But removing those miners is not straightforward. While Las Bambas and Southern Copper hold mining rights – which grants them access to the mineral underground – in most cases they have yet to buy the property rights to the surface terrain.
That limits their options because they cannot file an eviction claim on land they do not own.
The source close to Las Bambas said MMG recognized this difficulty and anticipated it would have to buy out the miners if it wants them to leave the site of its third pit, set to open in 2027 – if there are no delays.
At the site of its second pit, which was supposed to open this year, Las Bambas has filed eviction claims against the miners there because it already owns that particular parcel of land. The company estimates almost a dozen mining sites in the area. Reuters was unable to determine the number of miners working in them.
‘FUEL TO THE FIRE’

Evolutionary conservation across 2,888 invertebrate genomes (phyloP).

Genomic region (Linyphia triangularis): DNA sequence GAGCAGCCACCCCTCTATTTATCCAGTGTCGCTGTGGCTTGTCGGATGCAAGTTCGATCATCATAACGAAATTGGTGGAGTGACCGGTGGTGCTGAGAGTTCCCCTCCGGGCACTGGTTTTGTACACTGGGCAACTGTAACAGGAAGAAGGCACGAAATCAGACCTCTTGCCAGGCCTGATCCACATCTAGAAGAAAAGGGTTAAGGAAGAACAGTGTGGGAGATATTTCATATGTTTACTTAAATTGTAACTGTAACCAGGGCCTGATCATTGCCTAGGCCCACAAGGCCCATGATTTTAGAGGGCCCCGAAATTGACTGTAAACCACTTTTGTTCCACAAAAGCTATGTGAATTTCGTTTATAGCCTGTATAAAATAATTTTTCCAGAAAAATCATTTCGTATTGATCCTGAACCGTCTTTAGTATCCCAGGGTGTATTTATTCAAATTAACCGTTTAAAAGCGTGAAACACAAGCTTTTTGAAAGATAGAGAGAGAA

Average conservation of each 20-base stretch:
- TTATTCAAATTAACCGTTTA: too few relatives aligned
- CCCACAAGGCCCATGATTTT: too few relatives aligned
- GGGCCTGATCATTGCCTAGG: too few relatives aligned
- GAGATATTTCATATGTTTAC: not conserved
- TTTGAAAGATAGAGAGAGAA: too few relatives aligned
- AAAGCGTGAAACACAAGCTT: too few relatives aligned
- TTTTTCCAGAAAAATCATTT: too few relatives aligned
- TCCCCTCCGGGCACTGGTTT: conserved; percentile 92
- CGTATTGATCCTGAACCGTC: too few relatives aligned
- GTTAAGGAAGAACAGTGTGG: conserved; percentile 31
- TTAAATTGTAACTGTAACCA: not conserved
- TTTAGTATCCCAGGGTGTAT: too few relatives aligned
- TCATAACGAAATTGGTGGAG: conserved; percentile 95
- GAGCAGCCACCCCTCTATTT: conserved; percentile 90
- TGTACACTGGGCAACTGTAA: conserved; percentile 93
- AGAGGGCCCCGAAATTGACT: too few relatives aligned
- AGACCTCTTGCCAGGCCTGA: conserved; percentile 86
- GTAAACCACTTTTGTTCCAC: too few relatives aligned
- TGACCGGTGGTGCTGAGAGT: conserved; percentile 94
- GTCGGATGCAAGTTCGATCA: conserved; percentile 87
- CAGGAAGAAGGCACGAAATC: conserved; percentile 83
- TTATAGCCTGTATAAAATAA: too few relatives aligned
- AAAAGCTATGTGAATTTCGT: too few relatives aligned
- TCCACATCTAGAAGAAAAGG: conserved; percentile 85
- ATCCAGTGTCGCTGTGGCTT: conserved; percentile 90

In May, Southern Copper sued Retamozo and other Tapairihua miners, saying their mining permits were non-compliant.
Weeks later a fire destroyed Southern Copper’s local headquarters, which is made up of tents, just minutes downhill from where the small-scale miners are operating. Burned-out cars remain there today.
Nobody was hurt in the fire and no arrests have been made. Peruvian authorities say the matter remains under investigation.
The miners have distanced themselves from the arson, though Retamozo acknowledged the lawsuits have angered them and that some individual members may have acted out of “resentment.”
The number of valid artisanal mining permits in Tapairihua has fallen from 100 to 32 since May, according to government records. An internal mining ministry document seen by Reuters shows that the process is under way to revoke the remaining permits.
Retamozo cautioned about what would happen if those were canceled.
“Canceling them would add fuel to the fire,” he said.
($1 = 3.8811 soles)